REDHILL, United Kingdom — Widows and Orphans in Rural Kenya (W.O.R.K.) is a charity centered around improving the lives of widows and orphans in rural Kenya, through education, training and health care. W.O.R.K began its journey in 2006 after founder Mary-Jane Butler spent 10 years living and working in rural Western Kenya as a nurse and medical coordinator. During this time, she met many widows and orphans in desperate circumstances, without food or a home and was inspired to act. The Borgen Project spoke to Mary-Jane to understand more about the situation in rural Kenya and her work.
Why Widows and Orphans?
“Kenya is a complex country in many ways,” Mary-Jane explains. “HIV/AIDS has been a big source of death in past years. In rural areas, there is almost no employment, with most people living by subsistence farming. This resulted in men going to the towns, especially Nairobi, to look for work. They would contract HIV, come home and give it to their wives and maybe one or two children. Often both parents and the small babies would die leaving many young children relying on their grandparents for a home… hence so many widows and orphans. The treatment for HIV is reasonable now and the deaths are not so many at all in recent years. However, poverty and the need for land is an increasing problem.”
In 2021, there were 1.4 million people in Kenya with HIV and 22,000 AIDS-related deaths, however, 78% of Kenyans with HIV are now on antiretroviral treatment.
Additionally, many women in Kenya face obstacles due to their gender. “Kenya is still a patriarchal society, where society sees men and boys as more important, brighter and better able than women or girls. Abandoning a woman who has your child/children for another woman is also common, leaving many women with a child or more with no land, home or ability to earn a living. W.O.R.K. tries hard to educate and train girls and women so they are able to have a job or a skill and support their families. Women are the backbone of society here in many ways – but life is hard for most of them.”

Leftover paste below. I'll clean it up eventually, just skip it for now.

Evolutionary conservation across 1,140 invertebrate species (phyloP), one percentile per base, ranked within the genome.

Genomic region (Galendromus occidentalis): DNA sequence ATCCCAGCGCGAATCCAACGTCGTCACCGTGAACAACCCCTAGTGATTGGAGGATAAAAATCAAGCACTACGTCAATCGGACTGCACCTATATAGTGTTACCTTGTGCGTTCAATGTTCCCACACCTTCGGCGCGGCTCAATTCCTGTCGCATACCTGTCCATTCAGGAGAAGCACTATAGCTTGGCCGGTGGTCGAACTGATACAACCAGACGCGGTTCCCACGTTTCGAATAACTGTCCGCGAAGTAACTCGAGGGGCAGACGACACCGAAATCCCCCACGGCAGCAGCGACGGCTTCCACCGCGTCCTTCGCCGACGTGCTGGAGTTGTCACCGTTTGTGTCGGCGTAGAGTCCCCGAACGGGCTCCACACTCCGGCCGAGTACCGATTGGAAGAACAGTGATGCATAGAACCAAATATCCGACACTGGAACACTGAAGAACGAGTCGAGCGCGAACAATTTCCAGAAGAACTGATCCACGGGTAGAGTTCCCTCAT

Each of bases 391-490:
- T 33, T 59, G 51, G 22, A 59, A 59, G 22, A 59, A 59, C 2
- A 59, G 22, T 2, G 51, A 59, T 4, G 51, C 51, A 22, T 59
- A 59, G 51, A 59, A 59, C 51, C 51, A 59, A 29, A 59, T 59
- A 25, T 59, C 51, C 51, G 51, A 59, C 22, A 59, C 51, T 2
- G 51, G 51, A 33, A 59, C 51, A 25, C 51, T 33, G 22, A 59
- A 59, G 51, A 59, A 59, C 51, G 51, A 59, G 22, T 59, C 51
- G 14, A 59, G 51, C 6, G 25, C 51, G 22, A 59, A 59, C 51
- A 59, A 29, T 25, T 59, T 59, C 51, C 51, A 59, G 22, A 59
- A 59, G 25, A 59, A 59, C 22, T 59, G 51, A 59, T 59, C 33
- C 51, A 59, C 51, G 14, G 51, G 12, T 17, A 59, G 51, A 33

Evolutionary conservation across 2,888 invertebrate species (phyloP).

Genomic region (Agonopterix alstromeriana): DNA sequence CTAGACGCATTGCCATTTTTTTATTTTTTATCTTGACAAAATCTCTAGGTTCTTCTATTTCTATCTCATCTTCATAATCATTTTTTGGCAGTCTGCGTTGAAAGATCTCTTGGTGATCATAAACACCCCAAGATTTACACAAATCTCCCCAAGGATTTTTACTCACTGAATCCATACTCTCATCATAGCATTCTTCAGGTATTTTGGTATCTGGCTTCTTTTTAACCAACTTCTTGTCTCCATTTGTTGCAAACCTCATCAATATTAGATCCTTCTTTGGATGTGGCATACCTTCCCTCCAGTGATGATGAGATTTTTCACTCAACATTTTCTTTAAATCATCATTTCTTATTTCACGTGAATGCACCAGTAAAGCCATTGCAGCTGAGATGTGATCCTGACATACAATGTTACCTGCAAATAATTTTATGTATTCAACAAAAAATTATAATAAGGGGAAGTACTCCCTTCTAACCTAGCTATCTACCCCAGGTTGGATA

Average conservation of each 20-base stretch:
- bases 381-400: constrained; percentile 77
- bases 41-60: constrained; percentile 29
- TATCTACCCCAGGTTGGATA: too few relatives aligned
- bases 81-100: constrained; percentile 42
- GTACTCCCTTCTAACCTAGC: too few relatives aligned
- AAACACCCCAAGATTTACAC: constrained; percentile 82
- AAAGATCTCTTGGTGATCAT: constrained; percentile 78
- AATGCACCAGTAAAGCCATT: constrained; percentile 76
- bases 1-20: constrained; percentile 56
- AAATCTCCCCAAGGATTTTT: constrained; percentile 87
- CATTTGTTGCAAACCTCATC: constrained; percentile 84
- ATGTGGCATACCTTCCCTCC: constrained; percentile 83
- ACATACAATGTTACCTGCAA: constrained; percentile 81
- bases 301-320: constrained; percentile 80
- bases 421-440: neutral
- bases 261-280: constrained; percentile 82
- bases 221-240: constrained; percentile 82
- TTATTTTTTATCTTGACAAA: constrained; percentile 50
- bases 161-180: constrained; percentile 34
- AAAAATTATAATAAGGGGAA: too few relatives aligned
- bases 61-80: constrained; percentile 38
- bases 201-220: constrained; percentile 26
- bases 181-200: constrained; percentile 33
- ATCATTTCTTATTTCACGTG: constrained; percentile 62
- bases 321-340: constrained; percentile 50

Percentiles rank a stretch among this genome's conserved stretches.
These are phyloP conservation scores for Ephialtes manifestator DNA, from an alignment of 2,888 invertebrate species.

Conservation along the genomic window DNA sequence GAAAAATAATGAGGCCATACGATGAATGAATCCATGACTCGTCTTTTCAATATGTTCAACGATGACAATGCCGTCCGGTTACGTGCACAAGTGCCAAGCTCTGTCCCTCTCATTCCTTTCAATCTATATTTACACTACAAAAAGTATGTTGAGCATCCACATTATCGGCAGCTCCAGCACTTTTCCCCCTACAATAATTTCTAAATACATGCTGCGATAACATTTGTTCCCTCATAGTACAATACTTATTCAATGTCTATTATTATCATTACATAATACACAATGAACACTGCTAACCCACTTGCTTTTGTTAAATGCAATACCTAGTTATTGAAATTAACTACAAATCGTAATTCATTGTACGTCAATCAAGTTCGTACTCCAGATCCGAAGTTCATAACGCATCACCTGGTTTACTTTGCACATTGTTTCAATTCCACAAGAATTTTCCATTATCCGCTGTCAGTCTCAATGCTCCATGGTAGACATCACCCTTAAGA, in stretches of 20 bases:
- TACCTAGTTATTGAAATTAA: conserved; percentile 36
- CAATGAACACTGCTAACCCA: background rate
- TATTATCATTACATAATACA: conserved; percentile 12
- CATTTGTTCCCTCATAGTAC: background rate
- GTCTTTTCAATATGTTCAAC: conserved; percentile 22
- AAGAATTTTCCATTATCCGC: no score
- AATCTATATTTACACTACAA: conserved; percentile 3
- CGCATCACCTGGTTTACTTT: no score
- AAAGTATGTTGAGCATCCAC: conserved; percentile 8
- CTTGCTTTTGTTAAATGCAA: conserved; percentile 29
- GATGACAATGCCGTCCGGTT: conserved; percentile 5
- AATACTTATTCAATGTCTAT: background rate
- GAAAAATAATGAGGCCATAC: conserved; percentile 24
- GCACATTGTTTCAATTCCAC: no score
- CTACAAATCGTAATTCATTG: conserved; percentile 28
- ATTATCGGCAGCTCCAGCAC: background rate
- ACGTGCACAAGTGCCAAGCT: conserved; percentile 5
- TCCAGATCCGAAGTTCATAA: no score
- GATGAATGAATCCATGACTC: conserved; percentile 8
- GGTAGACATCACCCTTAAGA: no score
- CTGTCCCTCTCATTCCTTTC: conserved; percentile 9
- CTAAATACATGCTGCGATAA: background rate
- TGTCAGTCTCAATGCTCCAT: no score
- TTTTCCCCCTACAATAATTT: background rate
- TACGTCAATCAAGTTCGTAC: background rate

According to UNICEF, prior to the COVID-19 pandemic, 93% of children in Kenya were in primary school (around aged 6-14) but only 53% of children were in secondary schools (aged 14-18). “The public schooling in Kenya is improving!” Mary-Jane shares. “Primary schooling is mandatory but it still costs £100 a year per child, even in a local day school – this is a lot if you have nothing! Secondary day schools are available and cheaper than boarding schools. Colleges and Universities are good and available but expensive – only the very bright can get help from the government.”
According to Mary-Jane, it costs £350 – £450 ($436 – $560) per year to sponsor one child in a secondary boarding school, while college costs around £1,000 a year. The organization has also provided schooling equipment and facilities to local schools. “Personally, I am most happy with the number of orphans, street kids and Special kids we have been able to educate and offer a chance of life to. It is wonderful to see the transformation of a young frightened child into a successful professional. No child is born to suffer many of the indignities many of these kids suffer.”